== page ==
Proposal (684) to South American Classification Committee
Elevate Conopophaga lineata cearae to species rank
Effect on SACC: This proposal would add a species to the list by removing the subspecies cearae from C. lineata and elevating it to species rank.
Background: Our current footnote sums up the situation:
5. The subspecies cearae of northeastern Brazil was formerly (e.g., Cory & Hellmayr 1924, Pinto 1937, Peters 1951) considered a separate species from Conopophaga lineata, but most authors have followed Pinto & Camargo (1961) and Meyer de Schauensee (1966) in considering them conspecific. Vocal differences between cearae and other populations of C. lineata suggest that it deserves a return to species rank (Whitney 2003), and Batalha-Filho et al. (2014) found that cearae was the sister to C. peruviana, not C. lineata. SACC proposal badly needed.
New Information: The phylogeny of Batalha-Filho et al. (2014), based on DNA sequence data (3 mitochondrial genes, 2 nuclear introns, 3300 bp) yields the following tree (which is difficult to read here; I recommend looking at the original – let me know if you need pdf):
Fig. 1. (a) Phylogenetic relationships of Conopophagidae. The topology was obtained by Bayesian inference based on 3309 bp of mitochondrial and nuclear gene concatenated sequences. Node supports are posterior probabilities (PP) and bootstrap (BT) values for Bayesian inference and maximum likelihood, respectively. Asterisks indicate when both PP and BT were maximum (1.0 and 100, respectively).
As you can see, the subspecies cearae is not particularly close to Conopophaga lineata. Although the support for the sister relationship between C. ardesiaca and cearae is one of the weakest nodes in the tree, the sister relationship between C. lineata (minus cearae) and C. roberti is strongly supported; therefore, even if further data showed that cearae and ardesiaca were not sisters, there is still no support for any close relationship to nominate lineata. Wise inclusion of multiple individuals of all taxa eliminate essentially eliminate any possibility of errors in analyses, labeling, etc.
Concerning this finding, the authors noted:
“The form cearae has, until now, been recognized as a subspecies of C. lineata, based on plumage phenotypes (Whitney, 2003), but our results strongly suggests C. l. cearae as a separate species, and our Bayesian concatenated phylogeny recovered it as sister of C. peruviana, although with low support (0.93 of PP). Better genetic and geographical sampling of the disjunct geographical populations of C. l. cearae (in northern Chapada Diamantina, patches of forest amidst dry Caatinga locally known as Brejos de Altitude, and northern São Francisco River) may help to reveal ancient connections between Amazonia and the Atlantic Forest. The similarities in plumage between C. lineata and C. (lineata) cearae could be the result of retention of ancient polymorphism or parallel evolution, as these species share very similar plumage phenotype.”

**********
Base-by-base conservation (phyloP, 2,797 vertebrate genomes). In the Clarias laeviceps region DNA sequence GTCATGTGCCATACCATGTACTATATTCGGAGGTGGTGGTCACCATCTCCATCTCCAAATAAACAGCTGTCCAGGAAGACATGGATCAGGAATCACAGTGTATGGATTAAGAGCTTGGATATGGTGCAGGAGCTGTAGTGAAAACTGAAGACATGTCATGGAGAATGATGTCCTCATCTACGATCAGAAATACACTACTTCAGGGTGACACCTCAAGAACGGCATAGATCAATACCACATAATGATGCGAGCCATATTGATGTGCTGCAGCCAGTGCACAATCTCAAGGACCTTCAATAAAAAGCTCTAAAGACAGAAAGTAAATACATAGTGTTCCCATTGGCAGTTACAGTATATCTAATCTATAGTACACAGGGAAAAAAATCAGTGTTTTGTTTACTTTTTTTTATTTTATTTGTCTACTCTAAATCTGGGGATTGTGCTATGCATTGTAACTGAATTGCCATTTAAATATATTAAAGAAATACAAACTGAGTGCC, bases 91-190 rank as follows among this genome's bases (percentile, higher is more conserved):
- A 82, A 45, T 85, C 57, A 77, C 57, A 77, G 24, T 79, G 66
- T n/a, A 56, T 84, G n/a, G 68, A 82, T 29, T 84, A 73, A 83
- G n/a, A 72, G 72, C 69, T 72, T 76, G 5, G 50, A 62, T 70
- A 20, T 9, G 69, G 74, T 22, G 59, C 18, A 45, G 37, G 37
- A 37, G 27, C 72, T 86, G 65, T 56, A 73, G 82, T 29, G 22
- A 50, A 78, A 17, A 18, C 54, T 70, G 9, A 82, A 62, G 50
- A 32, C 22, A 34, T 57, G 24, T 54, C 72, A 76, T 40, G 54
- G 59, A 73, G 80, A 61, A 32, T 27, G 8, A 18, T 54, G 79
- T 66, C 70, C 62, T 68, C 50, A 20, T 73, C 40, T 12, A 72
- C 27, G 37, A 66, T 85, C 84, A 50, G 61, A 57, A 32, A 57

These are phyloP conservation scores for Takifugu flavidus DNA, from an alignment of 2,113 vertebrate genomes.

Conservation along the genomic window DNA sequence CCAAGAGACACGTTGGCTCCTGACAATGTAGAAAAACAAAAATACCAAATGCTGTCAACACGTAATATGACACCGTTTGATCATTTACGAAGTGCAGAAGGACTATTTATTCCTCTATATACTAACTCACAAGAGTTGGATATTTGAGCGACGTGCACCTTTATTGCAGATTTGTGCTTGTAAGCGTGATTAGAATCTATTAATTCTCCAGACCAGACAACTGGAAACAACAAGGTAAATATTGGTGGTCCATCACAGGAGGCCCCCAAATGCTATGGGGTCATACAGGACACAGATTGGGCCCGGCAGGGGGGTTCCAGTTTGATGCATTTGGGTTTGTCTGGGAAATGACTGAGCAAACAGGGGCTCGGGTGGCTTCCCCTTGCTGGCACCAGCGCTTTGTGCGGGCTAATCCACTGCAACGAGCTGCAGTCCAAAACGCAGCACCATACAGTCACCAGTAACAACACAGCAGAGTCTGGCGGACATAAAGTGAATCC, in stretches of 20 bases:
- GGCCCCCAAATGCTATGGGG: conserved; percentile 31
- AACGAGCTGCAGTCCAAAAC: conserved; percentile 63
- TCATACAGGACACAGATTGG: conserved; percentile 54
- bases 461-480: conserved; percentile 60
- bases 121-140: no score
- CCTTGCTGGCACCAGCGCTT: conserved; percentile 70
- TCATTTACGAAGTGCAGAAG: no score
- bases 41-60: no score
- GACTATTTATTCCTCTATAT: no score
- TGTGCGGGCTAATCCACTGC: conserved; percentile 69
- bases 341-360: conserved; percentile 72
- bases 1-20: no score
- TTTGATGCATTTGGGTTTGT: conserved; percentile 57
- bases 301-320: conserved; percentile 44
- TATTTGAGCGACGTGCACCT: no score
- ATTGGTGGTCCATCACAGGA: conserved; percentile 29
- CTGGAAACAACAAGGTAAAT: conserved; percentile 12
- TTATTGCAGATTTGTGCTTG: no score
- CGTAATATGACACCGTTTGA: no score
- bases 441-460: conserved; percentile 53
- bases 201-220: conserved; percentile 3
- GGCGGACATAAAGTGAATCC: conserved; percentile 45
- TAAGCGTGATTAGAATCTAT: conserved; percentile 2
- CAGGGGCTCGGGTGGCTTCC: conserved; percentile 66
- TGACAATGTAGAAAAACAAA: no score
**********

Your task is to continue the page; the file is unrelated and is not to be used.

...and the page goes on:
What the authors did not mention here is that Whitney (2003) had already noted that vocal differences suggested that cearae merited treatment as a separate species from C. lineata, although this is alluded to earlier in the paper.
Analysis and recommendation: The genetic data alone force treatment of cearae as a separate species. Add to this that Whitney (2003) already mentioned species-level differences in vocalizations between cearae and lineata, and I consider the evidence to be strong for ranking cearae as a separate species.
English name: Should the proposal pass, I recommend Ceara Gnateater as an English name to emphasize its tiny geographic range and the importance of the state of Ceará to this species’ survival.
BATALHA-FILHO, H., R. O. PESSOA, P.-H. FABRE, J. FJELDSÅ, M. IRESTEDT, P. G.P. ERICSON, L. F. SILVEIRA, & C. Y. MIYAKI. 2014. Phylogeny and historical biogeography of gnateaters (Passeriformes, Conopophagidae) in the South America forests. Molecular Phylogenetics and Evolution 79: 422–432.
WHITNEY, B. M. 2003. Family Conopophagidae (gnateaters). Pp. 732-747 in "Handbook of the Birds of the World, Vol. 8. Broadbills to tapaculos." (J. del Hoyo et al., eds.). Lynx Edicions, Barcelona.
Van Remsen, October 2015
Comments from Areta: “YES. Differences in vocalizations and genetic placement are convincing for species-level treatment of cearae.”
Comments from Stiles: “YES, genetic and vocal data show that cearae definitely merits species status.”
Comments from Jaramillo: “YES. Multiple lines of evidence clarify that cearae (Ceara Gnateater) deserves species rank.”
Comments from Zimmer: “YES. The vocal differences between cearae and other lineata have been known for some time, but now we have genetic data to confirm that these two are not closest relatives. I think there are still some odd things going on within lineata (minus cearae), as regards vocal differences between some populations not being congruent with understood distributions of the named subspecies lineata and vulgaris, but recognizing the distinctiveness of cearae is a good start to sorting out the relationships in this complex.”
Comments from Robbins: “YES, vocal and genetic data clearly indicate that cearae should be considered a species.”
Comments from Pacheco: “YES. This phylogeny supports the previous perception of Whitney (2003). I was standing beside Bret when he realized the distinctiveness of this taxon.”